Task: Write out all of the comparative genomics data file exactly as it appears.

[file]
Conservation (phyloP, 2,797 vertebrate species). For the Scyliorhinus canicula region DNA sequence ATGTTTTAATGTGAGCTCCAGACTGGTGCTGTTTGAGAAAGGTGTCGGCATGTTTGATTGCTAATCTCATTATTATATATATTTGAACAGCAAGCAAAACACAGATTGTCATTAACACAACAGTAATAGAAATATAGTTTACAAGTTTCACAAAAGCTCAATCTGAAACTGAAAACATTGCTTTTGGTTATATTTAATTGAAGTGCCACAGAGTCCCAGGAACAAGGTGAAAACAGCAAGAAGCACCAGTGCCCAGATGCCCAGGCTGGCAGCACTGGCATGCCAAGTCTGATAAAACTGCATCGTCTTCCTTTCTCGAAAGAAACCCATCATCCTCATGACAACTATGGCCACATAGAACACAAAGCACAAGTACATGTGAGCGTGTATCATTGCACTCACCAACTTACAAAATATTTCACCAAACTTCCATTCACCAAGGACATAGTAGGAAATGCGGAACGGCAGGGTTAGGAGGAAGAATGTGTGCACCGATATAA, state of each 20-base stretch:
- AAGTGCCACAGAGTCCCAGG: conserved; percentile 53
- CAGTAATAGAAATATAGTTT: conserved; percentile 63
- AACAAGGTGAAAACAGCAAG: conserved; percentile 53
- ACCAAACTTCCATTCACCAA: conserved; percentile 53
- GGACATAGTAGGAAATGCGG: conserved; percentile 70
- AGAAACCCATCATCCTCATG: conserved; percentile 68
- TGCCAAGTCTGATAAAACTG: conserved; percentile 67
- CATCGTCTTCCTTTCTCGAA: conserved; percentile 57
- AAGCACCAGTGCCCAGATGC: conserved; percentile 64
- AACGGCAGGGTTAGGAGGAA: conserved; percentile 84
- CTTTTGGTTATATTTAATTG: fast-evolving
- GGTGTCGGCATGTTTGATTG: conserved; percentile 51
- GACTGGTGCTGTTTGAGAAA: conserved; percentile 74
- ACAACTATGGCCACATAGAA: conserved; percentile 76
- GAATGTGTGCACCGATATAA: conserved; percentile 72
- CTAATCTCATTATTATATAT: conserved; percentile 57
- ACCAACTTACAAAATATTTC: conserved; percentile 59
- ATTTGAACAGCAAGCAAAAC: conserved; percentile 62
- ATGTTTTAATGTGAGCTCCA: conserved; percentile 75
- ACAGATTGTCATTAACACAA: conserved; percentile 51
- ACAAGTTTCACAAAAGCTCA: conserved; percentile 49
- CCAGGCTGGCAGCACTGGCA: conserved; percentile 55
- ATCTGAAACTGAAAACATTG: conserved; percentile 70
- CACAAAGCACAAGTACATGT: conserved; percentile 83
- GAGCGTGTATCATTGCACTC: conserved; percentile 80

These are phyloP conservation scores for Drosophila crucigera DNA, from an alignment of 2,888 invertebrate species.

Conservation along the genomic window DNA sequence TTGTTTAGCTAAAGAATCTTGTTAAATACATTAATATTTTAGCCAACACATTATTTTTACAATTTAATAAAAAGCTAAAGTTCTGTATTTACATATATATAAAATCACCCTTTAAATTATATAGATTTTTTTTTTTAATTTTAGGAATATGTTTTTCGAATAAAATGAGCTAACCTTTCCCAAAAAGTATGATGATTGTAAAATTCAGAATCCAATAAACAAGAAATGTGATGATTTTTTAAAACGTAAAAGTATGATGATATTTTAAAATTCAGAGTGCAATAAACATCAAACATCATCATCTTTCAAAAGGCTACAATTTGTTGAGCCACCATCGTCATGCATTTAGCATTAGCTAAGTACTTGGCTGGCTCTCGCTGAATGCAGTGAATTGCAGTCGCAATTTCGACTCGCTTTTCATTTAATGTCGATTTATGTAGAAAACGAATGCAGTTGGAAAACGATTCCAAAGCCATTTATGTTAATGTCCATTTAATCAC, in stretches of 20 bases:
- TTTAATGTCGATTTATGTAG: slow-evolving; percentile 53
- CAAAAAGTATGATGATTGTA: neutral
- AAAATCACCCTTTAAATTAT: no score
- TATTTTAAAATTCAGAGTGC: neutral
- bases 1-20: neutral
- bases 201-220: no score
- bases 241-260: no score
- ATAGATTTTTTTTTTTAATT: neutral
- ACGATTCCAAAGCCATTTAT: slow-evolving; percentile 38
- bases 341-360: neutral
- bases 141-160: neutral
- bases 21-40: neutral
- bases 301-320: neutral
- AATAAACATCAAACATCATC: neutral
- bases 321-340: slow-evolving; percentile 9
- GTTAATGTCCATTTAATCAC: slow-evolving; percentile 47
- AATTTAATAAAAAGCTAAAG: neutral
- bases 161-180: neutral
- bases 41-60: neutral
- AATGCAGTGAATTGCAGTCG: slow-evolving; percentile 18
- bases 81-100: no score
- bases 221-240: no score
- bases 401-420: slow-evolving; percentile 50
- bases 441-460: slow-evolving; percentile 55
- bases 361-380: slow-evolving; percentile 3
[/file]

Conservation (phyloP, 2,797 vertebrate species). For the Scyliorhinus canicula region DNA sequence ATGTTTTAATGTGAGCTCCAGACTGGTGCTGTTTGAGAAAGGTGTCGGCATGTTTGATTGCTAATCTCATTATTATATATATTTGAACAGCAAGCAAAACACAGATTGTCATTAACACAACAGTAATAGAAATATAGTTTACAAGTTTCACAAAAGCTCAATCTGAAACTGAAAACATTGCTTTTGGTTATATTTAATTGAAGTGCCACAGAGTCCCAGGAACAAGGTGAAAACAGCAAGAAGCACCAGTGCCCAGATGCCCAGGCTGGCAGCACTGGCATGCCAAGTCTGATAAAACTGCATCGTCTTCCTTTCTCGAAAGAAACCCATCATCCTCATGACAACTATGGCCACATAGAACACAAAGCACAAGTACATGTGAGCGTGTATCATTGCACTCACCAACTTACAAAATATTTCACCAAACTTCCATTCACCAAGGACATAGTAGGAAATGCGGAACGGCAGGGTTAGGAGGAAGAATGTGTGCACCGATATAA, state of each 20-base stretch:
- AAGTGCCACAGAGTCCCAGG: conserved; percentile 53
- CAGTAATAGAAATATAGTTT: conserved; percentile 63
- AACAAGGTGAAAACAGCAAG: conserved; percentile 53
- ACCAAACTTCCATTCACCAA: conserved; percentile 53
- GGACATAGTAGGAAATGCGG: conserved; percentile 70
- AGAAACCCATCATCCTCATG: conserved; percentile 68
- TGCCAAGTCTGATAAAACTG: conserved; percentile 67
- CATCGTCTTCCTTTCTCGAA: conserved; percentile 57
- AAGCACCAGTGCCCAGATGC: conserved; percentile 64
- AACGGCAGGGTTAGGAGGAA: conserved; percentile 84
- CTTTTGGTTATATTTAATTG: fast-evolving
- GGTGTCGGCATGTTTGATTG: conserved; percentile 51
- GACTGGTGCTGTTTGAGAAA: conserved; percentile 74
- ACAACTATGGCCACATAGAA: conserved; percentile 76
- GAATGTGTGCACCGATATAA: conserved; percentile 72
- CTAATCTCATTATTATATAT: conserved; percentile 57
- ACCAACTTACAAAATATTTC: conserved; percentile 59
- ATTTGAACAGCAAGCAAAAC: conserved; percentile 62
- ATGTTTTAATGTGAGCTCCA: conserved; percentile 75
- ACAGATTGTCATTAACACAA: conserved; percentile 51
- ACAAGTTTCACAAAAGCTCA: conserved; percentile 49
- CCAGGCTGGCAGCACTGGCA: conserved; percentile 55
- ATCTGAAACTGAAAACATTG: conserved; percentile 70
- CACAAAGCACAAGTACATGT: conserved; percentile 83
- GAGCGTGTATCATTGCACTC: conserved; percentile 80

These are phyloP conservation scores for Drosophila crucigera DNA, from an alignment of 2,888 invertebrate species.

Conservation along the genomic window DNA sequence TTGTTTAGCTAAAGAATCTTGTTAAATACATTAATATTTTAGCCAACACATTATTTTTACAATTTAATAAAAAGCTAAAGTTCTGTATTTACATATATATAAAATCACCCTTTAAATTATATAGATTTTTTTTTTTAATTTTAGGAATATGTTTTTCGAATAAAATGAGCTAACCTTTCCCAAAAAGTATGATGATTGTAAAATTCAGAATCCAATAAACAAGAAATGTGATGATTTTTTAAAACGTAAAAGTATGATGATATTTTAAAATTCAGAGTGCAATAAACATCAAACATCATCATCTTTCAAAAGGCTACAATTTGTTGAGCCACCATCGTCATGCATTTAGCATTAGCTAAGTACTTGGCTGGCTCTCGCTGAATGCAGTGAATTGCAGTCGCAATTTCGACTCGCTTTTCATTTAATGTCGATTTATGTAGAAAACGAATGCAGTTGGAAAACGATTCCAAAGCCATTTATGTTAATGTCCATTTAATCAC, in stretches of 20 bases:
- TTTAATGTCGATTTATGTAG: slow-evolving; percentile 53
- CAAAAAGTATGATGATTGTA: neutral
- AAAATCACCCTTTAAATTAT: no score
- TATTTTAAAATTCAGAGTGC: neutral
- bases 1-20: neutral
- bases 201-220: no score
- bases 241-260: no score
- ATAGATTTTTTTTTTTAATT: neutral
- ACGATTCCAAAGCCATTTAT: slow-evolving; percentile 38
- bases 341-360: neutral
- bases 141-160: neutral
- bases 21-40: neutral
- bases 301-320: neutral
- AATAAACATCAAACATCATC: neutral
- bases 321-340: slow-evolving; percentile 9
- GTTAATGTCCATTTAATCAC: slow-evolving; percentile 47
- AATTTAATAAAAAGCTAAAG: neutral
- bases 161-180: neutral
- bases 41-60: neutral
- AATGCAGTGAATTGCAGTCG: slow-evolving; percentile 18
- bases 81-100: no score
- bases 221-240: no score
- bases 401-420: slow-evolving; percentile 50
- bases 441-460: slow-evolving; percentile 55
- bases 361-380: slow-evolving; percentile 3